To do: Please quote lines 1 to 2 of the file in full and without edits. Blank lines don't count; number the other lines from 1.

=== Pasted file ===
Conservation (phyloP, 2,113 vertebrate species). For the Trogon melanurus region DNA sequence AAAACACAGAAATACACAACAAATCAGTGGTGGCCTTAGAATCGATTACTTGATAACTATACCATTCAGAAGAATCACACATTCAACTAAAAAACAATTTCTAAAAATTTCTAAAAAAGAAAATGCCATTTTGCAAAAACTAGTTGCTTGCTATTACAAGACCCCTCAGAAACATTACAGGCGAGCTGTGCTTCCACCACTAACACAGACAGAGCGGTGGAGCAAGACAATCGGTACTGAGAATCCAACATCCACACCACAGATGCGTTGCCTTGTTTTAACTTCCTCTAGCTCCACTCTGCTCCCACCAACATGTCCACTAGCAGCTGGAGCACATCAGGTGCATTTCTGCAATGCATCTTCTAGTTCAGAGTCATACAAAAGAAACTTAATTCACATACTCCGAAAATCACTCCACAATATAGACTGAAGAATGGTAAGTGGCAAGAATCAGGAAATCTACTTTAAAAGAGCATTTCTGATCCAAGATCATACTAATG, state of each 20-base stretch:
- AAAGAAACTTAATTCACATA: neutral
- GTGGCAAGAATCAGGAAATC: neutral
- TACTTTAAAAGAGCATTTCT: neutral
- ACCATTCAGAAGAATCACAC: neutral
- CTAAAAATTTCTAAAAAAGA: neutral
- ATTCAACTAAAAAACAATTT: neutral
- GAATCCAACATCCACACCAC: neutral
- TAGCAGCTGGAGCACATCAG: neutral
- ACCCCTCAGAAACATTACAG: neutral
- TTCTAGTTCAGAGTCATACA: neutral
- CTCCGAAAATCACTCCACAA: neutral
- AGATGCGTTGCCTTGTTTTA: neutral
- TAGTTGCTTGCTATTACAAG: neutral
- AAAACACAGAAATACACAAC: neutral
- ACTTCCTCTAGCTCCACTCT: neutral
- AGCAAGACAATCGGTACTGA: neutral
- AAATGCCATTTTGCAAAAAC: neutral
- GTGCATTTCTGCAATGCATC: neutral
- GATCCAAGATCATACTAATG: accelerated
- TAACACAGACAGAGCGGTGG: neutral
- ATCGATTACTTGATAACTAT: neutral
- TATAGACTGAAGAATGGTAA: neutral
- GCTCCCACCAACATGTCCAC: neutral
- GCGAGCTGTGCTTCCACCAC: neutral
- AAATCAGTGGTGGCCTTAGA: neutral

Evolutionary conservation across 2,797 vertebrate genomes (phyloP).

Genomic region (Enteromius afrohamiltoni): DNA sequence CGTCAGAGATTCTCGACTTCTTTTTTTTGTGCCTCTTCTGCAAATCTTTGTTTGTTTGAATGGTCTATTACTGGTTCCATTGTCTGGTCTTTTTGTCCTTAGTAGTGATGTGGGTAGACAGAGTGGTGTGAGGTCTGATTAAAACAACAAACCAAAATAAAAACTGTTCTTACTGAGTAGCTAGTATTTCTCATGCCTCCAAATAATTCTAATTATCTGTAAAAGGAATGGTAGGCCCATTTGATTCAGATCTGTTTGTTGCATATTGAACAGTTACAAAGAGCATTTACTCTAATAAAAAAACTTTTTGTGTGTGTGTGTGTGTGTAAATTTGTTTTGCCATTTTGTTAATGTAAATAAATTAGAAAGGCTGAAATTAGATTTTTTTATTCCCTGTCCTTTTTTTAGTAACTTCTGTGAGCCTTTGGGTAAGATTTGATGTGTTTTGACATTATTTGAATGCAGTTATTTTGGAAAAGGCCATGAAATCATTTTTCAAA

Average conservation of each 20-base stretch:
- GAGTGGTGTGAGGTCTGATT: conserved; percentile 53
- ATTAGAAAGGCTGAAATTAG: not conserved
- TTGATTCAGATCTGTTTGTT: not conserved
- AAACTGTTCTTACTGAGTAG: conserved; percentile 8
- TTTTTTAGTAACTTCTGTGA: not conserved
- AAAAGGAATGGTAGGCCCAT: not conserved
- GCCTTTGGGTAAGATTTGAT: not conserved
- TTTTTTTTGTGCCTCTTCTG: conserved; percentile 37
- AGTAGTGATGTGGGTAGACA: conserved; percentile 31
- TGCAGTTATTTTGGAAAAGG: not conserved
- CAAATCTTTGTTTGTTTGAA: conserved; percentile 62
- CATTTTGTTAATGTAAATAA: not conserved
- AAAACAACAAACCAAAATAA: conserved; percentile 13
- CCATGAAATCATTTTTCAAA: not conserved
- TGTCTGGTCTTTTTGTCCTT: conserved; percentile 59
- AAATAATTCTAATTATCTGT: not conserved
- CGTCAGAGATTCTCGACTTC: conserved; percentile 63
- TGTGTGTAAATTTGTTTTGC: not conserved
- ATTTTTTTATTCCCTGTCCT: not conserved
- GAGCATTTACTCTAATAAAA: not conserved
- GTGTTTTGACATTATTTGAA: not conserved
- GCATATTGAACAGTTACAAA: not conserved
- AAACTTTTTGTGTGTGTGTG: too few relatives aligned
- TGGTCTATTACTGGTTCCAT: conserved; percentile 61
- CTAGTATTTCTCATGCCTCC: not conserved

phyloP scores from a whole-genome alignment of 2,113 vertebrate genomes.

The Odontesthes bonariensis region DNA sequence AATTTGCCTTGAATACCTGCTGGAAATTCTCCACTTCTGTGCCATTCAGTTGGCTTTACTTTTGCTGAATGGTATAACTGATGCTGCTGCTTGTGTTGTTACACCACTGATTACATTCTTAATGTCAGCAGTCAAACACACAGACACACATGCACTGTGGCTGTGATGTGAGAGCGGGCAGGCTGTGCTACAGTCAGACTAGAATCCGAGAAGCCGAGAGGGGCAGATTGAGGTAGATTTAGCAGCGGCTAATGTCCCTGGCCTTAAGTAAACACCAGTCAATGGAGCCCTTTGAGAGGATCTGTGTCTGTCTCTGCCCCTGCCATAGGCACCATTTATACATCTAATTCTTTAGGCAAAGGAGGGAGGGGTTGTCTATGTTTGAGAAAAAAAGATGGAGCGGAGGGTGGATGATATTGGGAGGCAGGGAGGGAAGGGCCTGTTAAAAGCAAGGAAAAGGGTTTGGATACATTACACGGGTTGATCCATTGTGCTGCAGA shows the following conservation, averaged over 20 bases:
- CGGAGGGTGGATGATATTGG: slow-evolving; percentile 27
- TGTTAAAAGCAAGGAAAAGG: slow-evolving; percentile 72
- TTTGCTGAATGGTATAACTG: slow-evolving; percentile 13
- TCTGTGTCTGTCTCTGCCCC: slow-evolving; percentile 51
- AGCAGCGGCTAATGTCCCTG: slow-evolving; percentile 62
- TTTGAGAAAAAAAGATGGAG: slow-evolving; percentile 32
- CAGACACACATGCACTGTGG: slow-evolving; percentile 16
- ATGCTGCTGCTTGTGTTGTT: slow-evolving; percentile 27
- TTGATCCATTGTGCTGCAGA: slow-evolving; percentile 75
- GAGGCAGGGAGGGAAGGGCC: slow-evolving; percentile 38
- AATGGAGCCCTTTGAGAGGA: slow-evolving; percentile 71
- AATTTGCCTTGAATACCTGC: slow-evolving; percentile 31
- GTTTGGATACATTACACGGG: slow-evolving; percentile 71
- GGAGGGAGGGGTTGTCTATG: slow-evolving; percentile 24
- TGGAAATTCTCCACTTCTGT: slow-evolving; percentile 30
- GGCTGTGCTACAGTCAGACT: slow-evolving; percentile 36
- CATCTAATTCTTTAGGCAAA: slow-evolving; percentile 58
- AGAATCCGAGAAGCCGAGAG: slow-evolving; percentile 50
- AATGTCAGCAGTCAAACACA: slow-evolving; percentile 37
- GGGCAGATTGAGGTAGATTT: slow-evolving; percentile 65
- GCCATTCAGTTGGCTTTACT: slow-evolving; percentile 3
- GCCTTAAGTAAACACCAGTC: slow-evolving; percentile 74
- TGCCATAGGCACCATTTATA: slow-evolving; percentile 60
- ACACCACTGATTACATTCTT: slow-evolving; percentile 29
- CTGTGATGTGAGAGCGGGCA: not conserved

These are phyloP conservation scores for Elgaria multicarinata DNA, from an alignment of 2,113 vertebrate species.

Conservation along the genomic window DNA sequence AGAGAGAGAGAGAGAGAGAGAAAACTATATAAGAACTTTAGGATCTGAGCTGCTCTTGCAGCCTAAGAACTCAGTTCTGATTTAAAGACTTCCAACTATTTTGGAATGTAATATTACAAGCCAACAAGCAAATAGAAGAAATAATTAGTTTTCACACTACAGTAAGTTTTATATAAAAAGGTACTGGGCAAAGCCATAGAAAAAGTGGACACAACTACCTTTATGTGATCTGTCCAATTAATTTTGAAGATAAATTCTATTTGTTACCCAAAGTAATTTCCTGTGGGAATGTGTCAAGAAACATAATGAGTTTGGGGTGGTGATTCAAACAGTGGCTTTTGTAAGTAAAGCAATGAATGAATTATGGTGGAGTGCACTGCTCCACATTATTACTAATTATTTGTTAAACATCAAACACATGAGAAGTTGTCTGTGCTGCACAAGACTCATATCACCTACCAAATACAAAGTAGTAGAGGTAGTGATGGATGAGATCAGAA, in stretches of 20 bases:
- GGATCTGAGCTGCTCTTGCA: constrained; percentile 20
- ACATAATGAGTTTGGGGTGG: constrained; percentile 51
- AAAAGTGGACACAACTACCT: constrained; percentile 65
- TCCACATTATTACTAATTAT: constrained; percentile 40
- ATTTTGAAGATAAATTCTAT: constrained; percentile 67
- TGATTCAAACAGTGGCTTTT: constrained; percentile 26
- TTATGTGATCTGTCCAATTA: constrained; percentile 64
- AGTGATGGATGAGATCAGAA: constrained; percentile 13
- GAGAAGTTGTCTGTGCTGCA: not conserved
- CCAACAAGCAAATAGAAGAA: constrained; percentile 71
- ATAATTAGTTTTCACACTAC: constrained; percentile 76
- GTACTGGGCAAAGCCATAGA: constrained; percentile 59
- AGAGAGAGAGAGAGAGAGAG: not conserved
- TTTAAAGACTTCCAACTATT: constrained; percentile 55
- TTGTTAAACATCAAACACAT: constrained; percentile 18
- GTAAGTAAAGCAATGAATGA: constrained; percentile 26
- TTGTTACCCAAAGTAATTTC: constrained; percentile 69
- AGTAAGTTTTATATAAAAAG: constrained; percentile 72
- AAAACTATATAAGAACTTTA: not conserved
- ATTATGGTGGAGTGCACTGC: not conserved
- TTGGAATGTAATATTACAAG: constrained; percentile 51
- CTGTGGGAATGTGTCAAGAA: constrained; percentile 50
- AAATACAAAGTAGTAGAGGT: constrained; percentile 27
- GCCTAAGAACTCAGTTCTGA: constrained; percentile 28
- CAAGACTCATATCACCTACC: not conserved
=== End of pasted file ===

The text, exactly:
Conservation (phyloP, 2,113 vertebrate species). For the Trogon melanurus region DNA sequence AAAACACAGAAATACACAACAAATCAGTGGTGGCCTTAGAATCGATTACTTGATAACTATACCATTCAGAAGAATCACACATTCAACTAAAAAACAATTTCTAAAAATTTCTAAAAAAGAAAATGCCATTTTGCAAAAACTAGTTGCTTGCTATTACAAGACCCCTCAGAAACATTACAGGCGAGCTGTGCTTCCACCACTAACACAGACAGAGCGGTGGAGCAAGACAATCGGTACTGAGAATCCAACATCCACACCACAGATGCGTTGCCTTGTTTTAACTTCCTCTAGCTCCACTCTGCTCCCACCAACATGTCCACTAGCAGCTGGAGCACATCAGGTGCATTTCTGCAATGCATCTTCTAGTTCAGAGTCATACAAAAGAAACTTAATTCACATACTCCGAAAATCACTCCACAATATAGACTGAAGAATGGTAAGTGGCAAGAATCAGGAAATCTACTTTAAAAGAGCATTTCTGATCCAAGATCATACTAATG, state of each 20-base stretch:
- AAAGAAACTTAATTCACATA: neutral